India has managed to brand itself quite well, thanks to the software boom. What happens to Indian firms in other sectors and how do they get to the next stage? How should they market themselves?

Well, the question is what are the sectors you could develop next? There's a lot of work to be done with agricultural products where you could add value instead of just exporting them. Like the grapes you grow could be made into branded wine, for example. The other one is medical. You train a lot of physicians, people all over the world need help in surgeries, your costs are lower, you could become a medical destination. With manufacturing, you could strengthen your export of fabrics by redesigning them; you have good fabrics. Take silk and the sari industry; if you could give it a Western touch by working more with the Italians after all, their labour costs are rising. You could also make high fashion purses and shoes with their help. You could say Made in India, but it won't connote not made well.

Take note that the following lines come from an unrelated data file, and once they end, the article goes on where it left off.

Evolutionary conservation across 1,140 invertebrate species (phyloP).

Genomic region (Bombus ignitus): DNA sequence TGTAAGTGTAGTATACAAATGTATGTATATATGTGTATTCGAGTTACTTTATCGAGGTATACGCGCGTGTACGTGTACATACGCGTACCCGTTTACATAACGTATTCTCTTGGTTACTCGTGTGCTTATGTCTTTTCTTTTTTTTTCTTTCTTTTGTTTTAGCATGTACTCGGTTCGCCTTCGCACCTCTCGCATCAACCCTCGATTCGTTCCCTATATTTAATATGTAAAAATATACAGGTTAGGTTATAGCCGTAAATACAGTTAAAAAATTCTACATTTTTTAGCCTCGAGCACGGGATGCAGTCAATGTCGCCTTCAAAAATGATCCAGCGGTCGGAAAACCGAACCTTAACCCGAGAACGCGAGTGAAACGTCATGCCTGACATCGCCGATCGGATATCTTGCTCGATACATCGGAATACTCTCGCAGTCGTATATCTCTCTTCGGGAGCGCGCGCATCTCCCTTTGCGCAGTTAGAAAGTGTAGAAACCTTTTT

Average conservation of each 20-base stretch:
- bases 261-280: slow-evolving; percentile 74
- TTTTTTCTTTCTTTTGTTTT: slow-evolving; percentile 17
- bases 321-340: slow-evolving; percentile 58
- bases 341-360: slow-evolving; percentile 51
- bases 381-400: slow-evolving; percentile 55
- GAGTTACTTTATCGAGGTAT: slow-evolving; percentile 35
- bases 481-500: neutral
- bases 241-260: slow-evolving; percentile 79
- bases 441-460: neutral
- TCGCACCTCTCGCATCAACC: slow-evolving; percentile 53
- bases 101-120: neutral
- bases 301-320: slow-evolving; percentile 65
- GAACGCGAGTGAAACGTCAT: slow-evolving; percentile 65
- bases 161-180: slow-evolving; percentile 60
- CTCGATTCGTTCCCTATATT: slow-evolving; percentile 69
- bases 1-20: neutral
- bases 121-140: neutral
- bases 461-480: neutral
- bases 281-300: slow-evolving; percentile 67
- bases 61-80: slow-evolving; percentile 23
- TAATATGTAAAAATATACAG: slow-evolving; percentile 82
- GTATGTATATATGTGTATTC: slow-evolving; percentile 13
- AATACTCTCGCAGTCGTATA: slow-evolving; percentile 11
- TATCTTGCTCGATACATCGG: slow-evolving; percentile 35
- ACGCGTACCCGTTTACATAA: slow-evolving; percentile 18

My guess is that each major city here like Chennai has to figure out what kind of economy to build for itself. Remember, Singapore is a city, not a country, and look at what it's done for itself a leader in finance, healthcare and retail. So, why cannot Chennai figure out what it connotes to the rest of India and abroad. Why can't Mumbai do that? Maybe it can't be done at the national level but perhaps regionally?

I was curious how you started your career as a labour economist and moved to marketing ... how did you make that transition?

I have always been interested in the problems of the poor, having grown up that way in part ... not in poverty, lower middle-class really. I always wondered about the distribution of incomes. So, I went into labour economics to see how to do more justice for the proletariat. The answers are hard to come by, of course, and I was sort of pro-union because I thought they were a good counterweight and I got more interested in marketing because I was also interested in how to make life better besides getting more money. Marketing sort of gives the tools of living better.

You spent about nine months in India in the Fifties, didn't you?

Yes, I got married and my wife and I came to India to do my PhD dissertation, set here to study whether companies that paid higher wages would end up with healthier workers who were more productive who wouldn't go back to the villages quickly. And, I couldn't prove it; but I didn't disprove it either but they said fine, since I gave some evidence (to support my thesis).

(This article was published in the Business Line print edition dated July 27, 2006)